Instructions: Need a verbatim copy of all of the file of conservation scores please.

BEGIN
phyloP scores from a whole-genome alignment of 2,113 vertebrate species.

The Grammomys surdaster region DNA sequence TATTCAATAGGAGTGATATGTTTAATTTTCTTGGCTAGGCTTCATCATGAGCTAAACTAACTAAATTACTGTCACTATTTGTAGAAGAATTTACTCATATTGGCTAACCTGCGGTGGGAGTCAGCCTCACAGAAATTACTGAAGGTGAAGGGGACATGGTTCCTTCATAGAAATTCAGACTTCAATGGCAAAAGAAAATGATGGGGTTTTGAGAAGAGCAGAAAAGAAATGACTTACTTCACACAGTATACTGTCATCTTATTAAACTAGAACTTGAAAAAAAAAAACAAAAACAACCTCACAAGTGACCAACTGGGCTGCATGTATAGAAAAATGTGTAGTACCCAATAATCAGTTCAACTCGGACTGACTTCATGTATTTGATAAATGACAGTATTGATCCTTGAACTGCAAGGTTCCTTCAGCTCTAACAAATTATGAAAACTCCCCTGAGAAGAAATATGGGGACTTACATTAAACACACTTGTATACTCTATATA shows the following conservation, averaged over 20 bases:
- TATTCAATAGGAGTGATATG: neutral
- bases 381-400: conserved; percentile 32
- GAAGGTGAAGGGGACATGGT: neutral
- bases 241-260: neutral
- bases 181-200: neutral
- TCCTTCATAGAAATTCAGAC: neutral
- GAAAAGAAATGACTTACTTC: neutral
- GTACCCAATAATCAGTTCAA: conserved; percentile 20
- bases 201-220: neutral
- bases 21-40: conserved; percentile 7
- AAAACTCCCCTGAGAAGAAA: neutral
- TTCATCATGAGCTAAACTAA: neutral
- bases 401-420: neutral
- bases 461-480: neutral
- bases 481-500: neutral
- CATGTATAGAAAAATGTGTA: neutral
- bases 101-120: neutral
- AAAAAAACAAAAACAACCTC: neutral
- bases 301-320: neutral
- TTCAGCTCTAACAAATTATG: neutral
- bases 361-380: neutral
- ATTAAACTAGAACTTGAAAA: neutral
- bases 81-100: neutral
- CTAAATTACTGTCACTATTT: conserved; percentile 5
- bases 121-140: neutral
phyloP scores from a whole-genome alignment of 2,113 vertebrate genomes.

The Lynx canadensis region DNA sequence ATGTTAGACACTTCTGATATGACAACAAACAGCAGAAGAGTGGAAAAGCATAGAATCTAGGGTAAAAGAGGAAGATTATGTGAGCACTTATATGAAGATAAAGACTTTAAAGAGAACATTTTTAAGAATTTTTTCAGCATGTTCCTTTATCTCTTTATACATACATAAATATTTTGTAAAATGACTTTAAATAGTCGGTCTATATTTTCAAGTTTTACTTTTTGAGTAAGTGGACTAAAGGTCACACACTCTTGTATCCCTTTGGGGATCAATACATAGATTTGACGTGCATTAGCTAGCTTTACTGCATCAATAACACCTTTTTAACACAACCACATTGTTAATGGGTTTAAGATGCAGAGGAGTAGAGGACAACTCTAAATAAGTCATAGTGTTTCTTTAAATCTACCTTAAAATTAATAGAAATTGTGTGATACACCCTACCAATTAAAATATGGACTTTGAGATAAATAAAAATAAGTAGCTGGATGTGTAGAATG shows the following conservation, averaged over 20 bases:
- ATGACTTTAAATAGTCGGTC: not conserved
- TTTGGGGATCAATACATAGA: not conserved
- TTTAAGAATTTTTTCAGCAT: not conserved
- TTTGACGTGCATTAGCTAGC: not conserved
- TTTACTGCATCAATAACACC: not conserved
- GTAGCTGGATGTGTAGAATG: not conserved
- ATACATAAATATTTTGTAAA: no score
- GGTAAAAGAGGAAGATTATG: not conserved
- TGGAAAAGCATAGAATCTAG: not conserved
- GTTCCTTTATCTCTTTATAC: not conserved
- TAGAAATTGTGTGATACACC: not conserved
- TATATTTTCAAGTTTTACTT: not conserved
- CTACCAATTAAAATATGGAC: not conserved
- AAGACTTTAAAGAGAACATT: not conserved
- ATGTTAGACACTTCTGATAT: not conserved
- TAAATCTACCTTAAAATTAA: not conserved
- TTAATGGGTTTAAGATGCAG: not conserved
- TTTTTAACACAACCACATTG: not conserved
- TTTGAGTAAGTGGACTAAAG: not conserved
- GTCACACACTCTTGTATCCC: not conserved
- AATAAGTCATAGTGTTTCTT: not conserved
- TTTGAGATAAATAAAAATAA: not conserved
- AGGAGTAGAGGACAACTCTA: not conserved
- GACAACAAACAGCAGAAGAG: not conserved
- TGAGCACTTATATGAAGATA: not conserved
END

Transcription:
phyloP scores from a whole-genome alignment of 2,113 vertebrate species.

The Grammomys surdaster region DNA sequence TATTCAATAGGAGTGATATGTTTAATTTTCTTGGCTAGGCTTCATCATGAGCTAAACTAACTAAATTACTGTCACTATTTGTAGAAGAATTTACTCATATTGGCTAACCTGCGGTGGGAGTCAGCCTCACAGAAATTACTGAAGGTGAAGGGGACATGGTTCCTTCATAGAAATTCAGACTTCAATGGCAAAAGAAAATGATGGGGTTTTGAGAAGAGCAGAAAAGAAATGACTTACTTCACACAGTATACTGTCATCTTATTAAACTAGAACTTGAAAAAAAAAAACAAAAACAACCTCACAAGTGACCAACTGGGCTGCATGTATAGAAAAATGTGTAGTACCCAATAATCAGTTCAACTCGGACTGACTTCATGTATTTGATAAATGACAGTATTGATCCTTGAACTGCAAGGTTCCTTCAGCTCTAACAAATTATGAAAACTCCCCTGAGAAGAAATATGGGGACTTACATTAAACACACTTGTATACTCTATATA shows the following conservation, averaged over 20 bases:
- TATTCAATAGGAGTGATATG: neutral
- bases 381-400: conserved; percentile 32
- GAAGGTGAAGGGGACATGGT: neutral
- bases 241-260: neutral
- bases 181-200: neutral
- TCCTTCATAGAAATTCAGAC: neutral
- GAAAAGAAATGACTTACTTC: neutral
- GTACCCAATAATCAGTTCAA: conserved; percentile 20
- bases 201-220: neutral
- bases 21-40: conserved; percentile 7
- AAAACTCCCCTGAGAAGAAA: neutral
- TTCATCATGAGCTAAACTAA: neutral
- bases 401-420: neutral
- bases 461-480: neutral
- bases 481-500: neutral
- CATGTATAGAAAAATGTGTA: neutral
- bases 101-120: neutral
- AAAAAAACAAAAACAACCTC: neutral
- bases 301-320: neutral
- TTCAGCTCTAACAAATTATG: neutral
- bases 361-380: neutral
- ATTAAACTAGAACTTGAAAA: neutral
- bases 81-100: neutral
- CTAAATTACTGTCACTATTT: conserved; percentile 5
- bases 121-140: neutral
phyloP scores from a whole-genome alignment of 2,113 vertebrate genomes.

The Lynx canadensis region DNA sequence ATGTTAGACACTTCTGATATGACAACAAACAGCAGAAGAGTGGAAAAGCATAGAATCTAGGGTAAAAGAGGAAGATTATGTGAGCACTTATATGAAGATAAAGACTTTAAAGAGAACATTTTTAAGAATTTTTTCAGCATGTTCCTTTATCTCTTTATACATACATAAATATTTTGTAAAATGACTTTAAATAGTCGGTCTATATTTTCAAGTTTTACTTTTTGAGTAAGTGGACTAAAGGTCACACACTCTTGTATCCCTTTGGGGATCAATACATAGATTTGACGTGCATTAGCTAGCTTTACTGCATCAATAACACCTTTTTAACACAACCACATTGTTAATGGGTTTAAGATGCAGAGGAGTAGAGGACAACTCTAAATAAGTCATAGTGTTTCTTTAAATCTACCTTAAAATTAATAGAAATTGTGTGATACACCCTACCAATTAAAATATGGACTTTGAGATAAATAAAAATAAGTAGCTGGATGTGTAGAATG shows the following conservation, averaged over 20 bases:
- ATGACTTTAAATAGTCGGTC: not conserved
- TTTGGGGATCAATACATAGA: not conserved
- TTTAAGAATTTTTTCAGCAT: not conserved
- TTTGACGTGCATTAGCTAGC: not conserved
- TTTACTGCATCAATAACACC: not conserved
- GTAGCTGGATGTGTAGAATG: not conserved
- ATACATAAATATTTTGTAAA: no score
- GGTAAAAGAGGAAGATTATG: not conserved
- TGGAAAAGCATAGAATCTAG: not conserved
- GTTCCTTTATCTCTTTATAC: not conserved
- TAGAAATTGTGTGATACACC: not conserved
- TATATTTTCAAGTTTTACTT: not conserved
- CTACCAATTAAAATATGGAC: not conserved
- AAGACTTTAAAGAGAACATT: not conserved
- ATGTTAGACACTTCTGATAT: not conserved
- TAAATCTACCTTAAAATTAA: not conserved
- TTAATGGGTTTAAGATGCAG: not conserved
- TTTTTAACACAACCACATTG: not conserved
- TTTGAGTAAGTGGACTAAAG: not conserved
- GTCACACACTCTTGTATCCC: not conserved
- AATAAGTCATAGTGTTTCTT: not conserved
- TTTGAGATAAATAAAAATAA: not conserved
- AGGAGTAGAGGACAACTCTA: not conserved
- GACAACAAACAGCAGAAGAG: not conserved
- TGAGCACTTATATGAAGATA: not conserved